The survey tells us little we did not already know or suspect: that married people are happier than singles, singles happier than those divorced, and that the old are happier than the young. But arguably the most troubling line in the ONS release is the one that read, “The survey is carried out to help the government develop policies to improve people’s wellbeing.” Few could read that without the sense of a deep shadow falling upon them.
Undeterred by the prospect of this reaction, the survey compared its data from 2007-2011 with European Union figures for this period to find that the British were happier than the French, Germans and Italians. The UK ranked 10th for life satisfaction out of 27 EU countries. Contrary to any impression we may have gained that the banking crisis, rising unemployment, government austerity, falling house prices and plunging stock markets depressed us, this rating did not change between 2007 and 2011, allowing the ONS to describe this as a “picture of stability” in contrast to a decline in happiness in many EU countries. It also showed a small reduction in anxiety levels. The reaction of many on reading this may well be a conviction that the ONS is on hallucinogenic drugs.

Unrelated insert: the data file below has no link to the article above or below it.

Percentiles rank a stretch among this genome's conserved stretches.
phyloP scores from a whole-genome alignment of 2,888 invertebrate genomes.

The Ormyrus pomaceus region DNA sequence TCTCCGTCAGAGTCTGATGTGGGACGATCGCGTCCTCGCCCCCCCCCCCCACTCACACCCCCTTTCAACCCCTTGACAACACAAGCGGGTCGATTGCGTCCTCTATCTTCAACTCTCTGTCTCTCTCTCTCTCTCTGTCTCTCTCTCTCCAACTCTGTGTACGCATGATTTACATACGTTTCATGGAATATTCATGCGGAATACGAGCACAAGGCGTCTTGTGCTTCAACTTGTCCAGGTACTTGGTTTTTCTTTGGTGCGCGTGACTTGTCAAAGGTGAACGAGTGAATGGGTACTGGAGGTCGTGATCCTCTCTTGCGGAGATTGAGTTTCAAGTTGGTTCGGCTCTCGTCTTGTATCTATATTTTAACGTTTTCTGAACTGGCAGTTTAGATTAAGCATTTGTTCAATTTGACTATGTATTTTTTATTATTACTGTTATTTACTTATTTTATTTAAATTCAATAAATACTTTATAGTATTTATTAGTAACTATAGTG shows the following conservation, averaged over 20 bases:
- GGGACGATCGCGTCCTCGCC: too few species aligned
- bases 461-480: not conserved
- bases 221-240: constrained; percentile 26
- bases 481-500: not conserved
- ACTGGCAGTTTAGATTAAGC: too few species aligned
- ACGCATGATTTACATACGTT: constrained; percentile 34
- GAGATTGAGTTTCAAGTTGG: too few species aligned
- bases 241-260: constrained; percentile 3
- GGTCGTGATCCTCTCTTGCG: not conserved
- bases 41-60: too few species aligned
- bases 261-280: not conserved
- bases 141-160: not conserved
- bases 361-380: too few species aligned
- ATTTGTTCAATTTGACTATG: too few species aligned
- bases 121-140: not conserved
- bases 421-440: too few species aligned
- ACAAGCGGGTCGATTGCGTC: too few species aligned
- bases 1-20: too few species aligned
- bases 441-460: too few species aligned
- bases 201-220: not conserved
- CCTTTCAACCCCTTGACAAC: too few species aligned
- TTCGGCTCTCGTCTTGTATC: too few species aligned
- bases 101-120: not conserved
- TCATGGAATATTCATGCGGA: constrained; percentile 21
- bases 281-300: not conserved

What this survey has done has been to highlight yet again the gulf between objective and subjective definitions of happiness. The attempt to introduce feelings to the national accounts, to stretch objective measures of performance to include non-monetary items is fraught with hazard. Without objective measurement, it risks being too woolly, but with such measures it risks being prescriptive and too contentious. Indeed, its only virtue may be to remind us of what we really most care about.